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Bovine coronavirus in naturally and experimentally exposed calves; viral shedding and the potential for transmission

Overview of attention for article published in Virology Journal, June 2016
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About this Attention Score

  • In the top 25% of all research outputs scored by Altmetric
  • High Attention Score compared to outputs of the same age (85th percentile)

Mentioned by

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18 tweeters

Citations

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41 Dimensions

Readers on

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83 Mendeley
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Title
Bovine coronavirus in naturally and experimentally exposed calves; viral shedding and the potential for transmission
Published in
Virology Journal, June 2016
DOI 10.1186/s12985-016-0555-x
Pubmed ID
Authors

Veslemøy Sunniva Oma, Madeleine Tråvén, Stefan Alenius, Mette Myrmel, Maria Stokstad

Abstract

Bovine coronavirus (BCoV) is a widely distributed pathogen, causing disease and economic losses in the cattle industry worldwide. Prevention of virus spread is impeded by a lack of basic knowledge concerning viral shedding and transmission potential in individual animals. The aims of the study were to investigate the duration and quantity of BCoV shedding in feces and nasal secretions related to clinical signs, the presence of virus in blood and tissues and to test the hypothesis that seropositive calves are not infectious to naïve in-contact calves three weeks after BCoV infection. A live animal experiment was conducted, with direct contact between animal groups for 24 h as challenge procedure. Four naïve calves were commingled with a group of six naturally infected calves and sequentially euthanized. Two naïve sentinel calves were commingled with the experimentally exposed group three weeks after exposure. Nasal swabs, feces, blood and tissue samples were analyzed for viral RNA by RT-qPCR, and virus isolation was performed on nasal swabs. Serum was analyzed for BCoV antibodies. The calves showed mild general signs, and the most prominent signs were from the respiratory system. The overall clinical score corresponded well with the shedding of viral RNA the first three weeks after challenge. General depression and cough were the signs that correlated best with shedding of BCoV RNA, while peak respiratory rate and peak rectal temperature appeared more than a week later than the peak shedding. Nasal shedding preceded fecal shedding, and the calves had detectable amounts of viral RNA intermittently in feces through day 35 and in nasal secretions through day 28, however virus isolation was unsuccessful from day six and day 18 from the two calves investigated. Viral RNA was not detected in blood, but was found in lymphatic tissue through day 42 after challenge. Although the calves were shedding BCoV RNA 21 days after infection the sentinel animals were not infected. Prolonged shedding of BCoV RNA can occur, but detection of viral RNA does not necessarily indicate a transmission potential. The study provides valuable information with regard to producing scientifically based biosecurity advices.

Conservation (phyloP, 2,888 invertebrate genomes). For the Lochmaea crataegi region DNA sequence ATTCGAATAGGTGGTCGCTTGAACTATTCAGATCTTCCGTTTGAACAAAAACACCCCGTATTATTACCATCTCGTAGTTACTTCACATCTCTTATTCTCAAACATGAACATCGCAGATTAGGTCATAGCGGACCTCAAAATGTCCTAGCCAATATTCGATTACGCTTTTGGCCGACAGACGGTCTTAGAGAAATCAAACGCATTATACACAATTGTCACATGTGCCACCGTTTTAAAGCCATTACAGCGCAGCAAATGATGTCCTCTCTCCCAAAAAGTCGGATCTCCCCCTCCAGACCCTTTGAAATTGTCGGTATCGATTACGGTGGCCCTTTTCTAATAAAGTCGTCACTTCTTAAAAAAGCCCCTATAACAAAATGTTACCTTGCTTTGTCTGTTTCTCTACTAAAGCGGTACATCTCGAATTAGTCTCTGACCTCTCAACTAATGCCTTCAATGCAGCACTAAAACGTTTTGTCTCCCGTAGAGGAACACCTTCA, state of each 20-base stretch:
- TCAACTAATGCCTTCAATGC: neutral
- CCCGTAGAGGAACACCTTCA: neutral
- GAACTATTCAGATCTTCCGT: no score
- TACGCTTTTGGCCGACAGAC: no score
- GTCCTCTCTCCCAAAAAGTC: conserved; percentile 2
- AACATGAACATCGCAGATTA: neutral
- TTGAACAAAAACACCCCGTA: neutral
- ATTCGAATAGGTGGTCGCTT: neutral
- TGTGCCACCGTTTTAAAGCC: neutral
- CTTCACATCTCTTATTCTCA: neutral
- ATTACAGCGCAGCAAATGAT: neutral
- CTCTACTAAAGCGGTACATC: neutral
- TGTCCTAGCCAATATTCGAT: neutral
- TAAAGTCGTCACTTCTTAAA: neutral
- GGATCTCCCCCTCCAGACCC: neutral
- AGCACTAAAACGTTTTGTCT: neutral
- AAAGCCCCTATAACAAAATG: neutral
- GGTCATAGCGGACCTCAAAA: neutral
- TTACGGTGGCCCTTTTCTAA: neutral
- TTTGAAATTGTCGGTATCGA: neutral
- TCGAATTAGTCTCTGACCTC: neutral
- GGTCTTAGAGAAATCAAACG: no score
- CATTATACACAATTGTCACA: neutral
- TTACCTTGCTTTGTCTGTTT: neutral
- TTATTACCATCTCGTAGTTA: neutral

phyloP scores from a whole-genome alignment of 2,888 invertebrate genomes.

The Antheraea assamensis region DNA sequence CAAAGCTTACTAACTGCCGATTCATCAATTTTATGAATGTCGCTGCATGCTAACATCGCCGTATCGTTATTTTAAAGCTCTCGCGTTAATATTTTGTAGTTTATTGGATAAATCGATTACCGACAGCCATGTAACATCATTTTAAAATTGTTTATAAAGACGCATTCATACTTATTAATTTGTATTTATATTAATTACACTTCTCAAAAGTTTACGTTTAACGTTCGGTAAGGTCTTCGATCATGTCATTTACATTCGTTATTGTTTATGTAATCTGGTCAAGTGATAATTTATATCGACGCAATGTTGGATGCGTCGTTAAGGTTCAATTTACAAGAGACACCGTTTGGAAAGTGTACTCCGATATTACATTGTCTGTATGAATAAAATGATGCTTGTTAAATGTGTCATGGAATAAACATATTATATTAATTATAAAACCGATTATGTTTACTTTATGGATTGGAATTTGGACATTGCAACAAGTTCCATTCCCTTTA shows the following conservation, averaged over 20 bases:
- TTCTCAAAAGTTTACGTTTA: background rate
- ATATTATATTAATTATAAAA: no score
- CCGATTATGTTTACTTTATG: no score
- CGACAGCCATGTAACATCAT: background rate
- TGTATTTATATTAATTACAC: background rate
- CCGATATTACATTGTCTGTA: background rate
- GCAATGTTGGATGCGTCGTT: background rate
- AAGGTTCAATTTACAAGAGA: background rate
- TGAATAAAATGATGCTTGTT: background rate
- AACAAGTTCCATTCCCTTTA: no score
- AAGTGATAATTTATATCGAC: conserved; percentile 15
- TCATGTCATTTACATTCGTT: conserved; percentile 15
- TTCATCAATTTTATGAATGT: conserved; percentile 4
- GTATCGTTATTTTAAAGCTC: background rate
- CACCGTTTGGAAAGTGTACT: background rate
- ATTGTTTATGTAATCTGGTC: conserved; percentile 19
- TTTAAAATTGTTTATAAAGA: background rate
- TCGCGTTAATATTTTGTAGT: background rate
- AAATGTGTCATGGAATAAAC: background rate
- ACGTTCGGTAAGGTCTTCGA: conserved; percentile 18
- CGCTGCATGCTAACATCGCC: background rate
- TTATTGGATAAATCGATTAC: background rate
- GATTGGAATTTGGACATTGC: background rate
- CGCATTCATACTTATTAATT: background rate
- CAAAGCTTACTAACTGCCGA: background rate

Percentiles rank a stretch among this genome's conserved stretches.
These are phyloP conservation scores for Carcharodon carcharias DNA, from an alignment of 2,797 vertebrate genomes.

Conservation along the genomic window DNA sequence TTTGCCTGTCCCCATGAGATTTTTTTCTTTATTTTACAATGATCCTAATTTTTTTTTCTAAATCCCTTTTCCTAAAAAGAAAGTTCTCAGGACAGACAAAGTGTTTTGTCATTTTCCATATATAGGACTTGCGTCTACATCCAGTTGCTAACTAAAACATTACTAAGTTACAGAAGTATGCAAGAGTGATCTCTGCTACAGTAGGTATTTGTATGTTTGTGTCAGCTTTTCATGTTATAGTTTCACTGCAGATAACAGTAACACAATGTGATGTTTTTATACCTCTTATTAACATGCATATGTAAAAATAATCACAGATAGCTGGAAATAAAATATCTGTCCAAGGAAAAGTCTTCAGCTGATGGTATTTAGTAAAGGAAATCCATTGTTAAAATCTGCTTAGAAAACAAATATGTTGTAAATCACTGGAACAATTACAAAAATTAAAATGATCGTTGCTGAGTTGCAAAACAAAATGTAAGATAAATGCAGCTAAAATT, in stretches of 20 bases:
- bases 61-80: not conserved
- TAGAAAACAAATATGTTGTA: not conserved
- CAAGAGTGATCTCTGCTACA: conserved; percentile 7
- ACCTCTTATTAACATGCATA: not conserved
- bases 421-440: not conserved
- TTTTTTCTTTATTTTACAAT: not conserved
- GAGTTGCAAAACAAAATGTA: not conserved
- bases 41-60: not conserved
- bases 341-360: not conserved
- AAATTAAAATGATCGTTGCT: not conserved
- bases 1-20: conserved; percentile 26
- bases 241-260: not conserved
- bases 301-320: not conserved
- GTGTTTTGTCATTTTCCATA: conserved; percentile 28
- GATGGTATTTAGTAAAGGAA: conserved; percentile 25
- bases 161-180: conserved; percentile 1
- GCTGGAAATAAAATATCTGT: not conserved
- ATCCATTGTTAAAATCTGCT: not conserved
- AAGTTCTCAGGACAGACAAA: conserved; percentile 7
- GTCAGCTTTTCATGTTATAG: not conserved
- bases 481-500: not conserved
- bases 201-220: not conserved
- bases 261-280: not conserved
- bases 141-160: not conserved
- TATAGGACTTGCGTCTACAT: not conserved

Twitter Demographics

The data shown below were collected from the profiles of 18 tweeters who shared this research output. Click here to find out more about how the information was compiled.

Mendeley readers

The data shown below were compiled from readership statistics for 83 Mendeley readers of this research output. Click here to see the associated Mendeley record.

Geographical breakdown

Country Count As %
Norway 1 1%
Unknown 82 99%

Demographic breakdown

Readers by professional status Count As %
Researcher 13 16%
Student > Master 12 14%
Student > Ph. D. Student 10 12%
Student > Bachelor 8 10%
Other 7 8%
Other 17 20%
Unknown 16 19%
Readers by discipline Count As %
Veterinary Science and Veterinary Medicine 19 23%
Agricultural and Biological Sciences 18 22%
Medicine and Dentistry 7 8%
Immunology and Microbiology 5 6%
Biochemistry, Genetics and Molecular Biology 5 6%
Other 15 18%
Unknown 14 17%

Attention Score in Context

This research output has an Altmetric Attention Score of 12. This is our high-level measure of the quality and quantity of online attention that it has received. This Attention Score, as well as the ranking and number of research outputs shown below, was calculated when the research output was last mentioned on 18 February 2022.
All research outputs
#2,412,192
of 21,200,930 outputs
Outputs from Virology Journal
#212
of 2,893 outputs
Outputs of similar age
#40,506
of 280,965 outputs
Outputs of similar age from Virology Journal
#1
of 1 outputs
Altmetric has tracked 21,200,930 research outputs across all sources so far. Compared to these this one has done well and is in the 88th percentile: it's in the top 25% of all research outputs ever tracked by Altmetric.
So far Altmetric has tracked 2,893 research outputs from this source. They typically receive a lot more attention than average, with a mean Attention Score of 20.6. This one has done particularly well, scoring higher than 92% of its peers.
Older research outputs will score higher simply because they've had more time to accumulate mentions. To account for age we can compare this Altmetric Attention Score to the 280,965 tracked outputs that were published within six weeks on either side of this one in any source. This one has done well, scoring higher than 85% of its contemporaries.
We're also able to compare this research output to 1 others from the same source and published within six weeks on either side of this one. This one has scored higher than all of them